The United States Virgin Islands has signed a landmark agreement with Airbnb that will allow the platform to collect the territory’s 12.5 percent hotel room occupancy tax.
The agreement, the first of its kind in the Caribbean, will see the tax funds remitted to the Virgin Islands Bureau of Internal Revenue.
Airbnb has been signing tourism agreements with a number of destinations, but this is the first such agreement to explicitly allow for tax collection through the platform.
The agreement also creates a framework to promote tourism to the U.S. Virgin Islands.
“This is good for our Government because it streamlines the collection process and enables more of our residents to participate in the visitor industry,” said U.S. Virgin Islands Governor Kenneth Mapp. “Our hospitality sector will also greatly benefit from the promotional reach of this multibillion-dollar organization.”
Airbnb has around 2,000 active listings across the U.S. Virgin Islands.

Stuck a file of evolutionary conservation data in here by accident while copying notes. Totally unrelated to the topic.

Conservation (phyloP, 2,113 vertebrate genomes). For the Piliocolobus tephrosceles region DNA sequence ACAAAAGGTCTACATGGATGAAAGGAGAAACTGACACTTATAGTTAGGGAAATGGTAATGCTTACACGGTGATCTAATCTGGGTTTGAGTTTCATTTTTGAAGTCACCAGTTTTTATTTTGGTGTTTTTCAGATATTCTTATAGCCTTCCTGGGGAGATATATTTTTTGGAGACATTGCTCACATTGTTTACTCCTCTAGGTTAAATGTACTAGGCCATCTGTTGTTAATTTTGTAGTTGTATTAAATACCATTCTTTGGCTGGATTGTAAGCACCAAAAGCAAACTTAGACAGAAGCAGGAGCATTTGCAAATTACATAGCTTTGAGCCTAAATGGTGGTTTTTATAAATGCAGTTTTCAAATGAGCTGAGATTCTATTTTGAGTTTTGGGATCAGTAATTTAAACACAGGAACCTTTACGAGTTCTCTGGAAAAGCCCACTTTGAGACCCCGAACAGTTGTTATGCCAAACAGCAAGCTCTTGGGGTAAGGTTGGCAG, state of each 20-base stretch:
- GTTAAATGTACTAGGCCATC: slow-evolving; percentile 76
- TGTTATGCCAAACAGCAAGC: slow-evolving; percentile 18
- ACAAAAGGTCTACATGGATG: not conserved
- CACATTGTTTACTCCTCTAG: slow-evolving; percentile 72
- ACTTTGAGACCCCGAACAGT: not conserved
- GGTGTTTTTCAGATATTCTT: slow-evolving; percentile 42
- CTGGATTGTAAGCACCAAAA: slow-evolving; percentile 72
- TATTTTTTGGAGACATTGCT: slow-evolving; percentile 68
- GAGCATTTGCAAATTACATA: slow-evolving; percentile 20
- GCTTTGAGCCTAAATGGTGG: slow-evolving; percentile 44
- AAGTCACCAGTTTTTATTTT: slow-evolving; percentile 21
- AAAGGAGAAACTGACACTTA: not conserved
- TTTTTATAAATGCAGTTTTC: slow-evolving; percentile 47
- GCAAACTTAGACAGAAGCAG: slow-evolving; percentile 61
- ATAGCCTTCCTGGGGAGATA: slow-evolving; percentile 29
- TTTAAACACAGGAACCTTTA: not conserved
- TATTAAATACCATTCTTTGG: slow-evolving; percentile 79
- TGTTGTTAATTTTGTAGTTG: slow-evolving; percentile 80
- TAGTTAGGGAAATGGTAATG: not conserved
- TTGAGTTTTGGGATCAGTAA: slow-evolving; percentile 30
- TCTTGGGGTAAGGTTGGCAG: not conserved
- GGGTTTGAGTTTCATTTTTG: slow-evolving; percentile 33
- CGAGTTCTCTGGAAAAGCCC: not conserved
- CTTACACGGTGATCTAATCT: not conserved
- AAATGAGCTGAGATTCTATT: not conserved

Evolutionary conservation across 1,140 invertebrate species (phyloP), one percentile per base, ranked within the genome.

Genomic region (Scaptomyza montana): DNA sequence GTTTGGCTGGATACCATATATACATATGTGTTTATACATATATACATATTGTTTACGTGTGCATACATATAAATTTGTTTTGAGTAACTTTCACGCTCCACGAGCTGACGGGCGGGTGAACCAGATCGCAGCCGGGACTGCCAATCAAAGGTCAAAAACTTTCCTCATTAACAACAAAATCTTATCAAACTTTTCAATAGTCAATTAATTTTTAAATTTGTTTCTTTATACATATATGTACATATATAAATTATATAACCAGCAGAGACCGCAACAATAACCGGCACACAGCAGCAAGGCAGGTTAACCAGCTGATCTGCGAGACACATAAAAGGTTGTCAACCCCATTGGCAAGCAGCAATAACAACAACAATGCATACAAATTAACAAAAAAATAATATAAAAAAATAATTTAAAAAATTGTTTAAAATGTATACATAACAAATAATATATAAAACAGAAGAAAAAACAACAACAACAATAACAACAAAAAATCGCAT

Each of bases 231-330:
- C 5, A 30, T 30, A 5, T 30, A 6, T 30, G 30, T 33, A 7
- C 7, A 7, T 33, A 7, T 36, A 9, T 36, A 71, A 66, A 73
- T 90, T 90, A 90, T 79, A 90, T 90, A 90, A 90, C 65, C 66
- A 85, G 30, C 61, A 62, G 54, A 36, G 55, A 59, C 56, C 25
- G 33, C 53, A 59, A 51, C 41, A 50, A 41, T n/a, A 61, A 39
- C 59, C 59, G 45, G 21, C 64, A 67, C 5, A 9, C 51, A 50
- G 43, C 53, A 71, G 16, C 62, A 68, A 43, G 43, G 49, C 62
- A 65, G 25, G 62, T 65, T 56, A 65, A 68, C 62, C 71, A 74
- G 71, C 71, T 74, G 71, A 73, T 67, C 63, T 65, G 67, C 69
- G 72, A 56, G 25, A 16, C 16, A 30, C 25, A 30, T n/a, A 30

“Airbnb represents a supplemental income, which helps families pay their bills and improve their quality of life. As local hosts bring more tourism to the region, visitors get to know the country from an organic and more authentic point of view, spending in local businesses and services, as well as encouraging others to visit the islands as a result of their positive experience,” said Shawn Sullivan, Airbnb’s Public Policy Manager for the Caribbean and Central America.
The company says the average Airbnb host in the Virgin Islands earns about $7,700 per year.
“This agreement brings to the table a well-resourced partner to help with our efforts to attract people to our islands,” said U.S. Virgin Islands Commissioner of Tourism Beverly Nicholson-Doty.
— Alexander Britell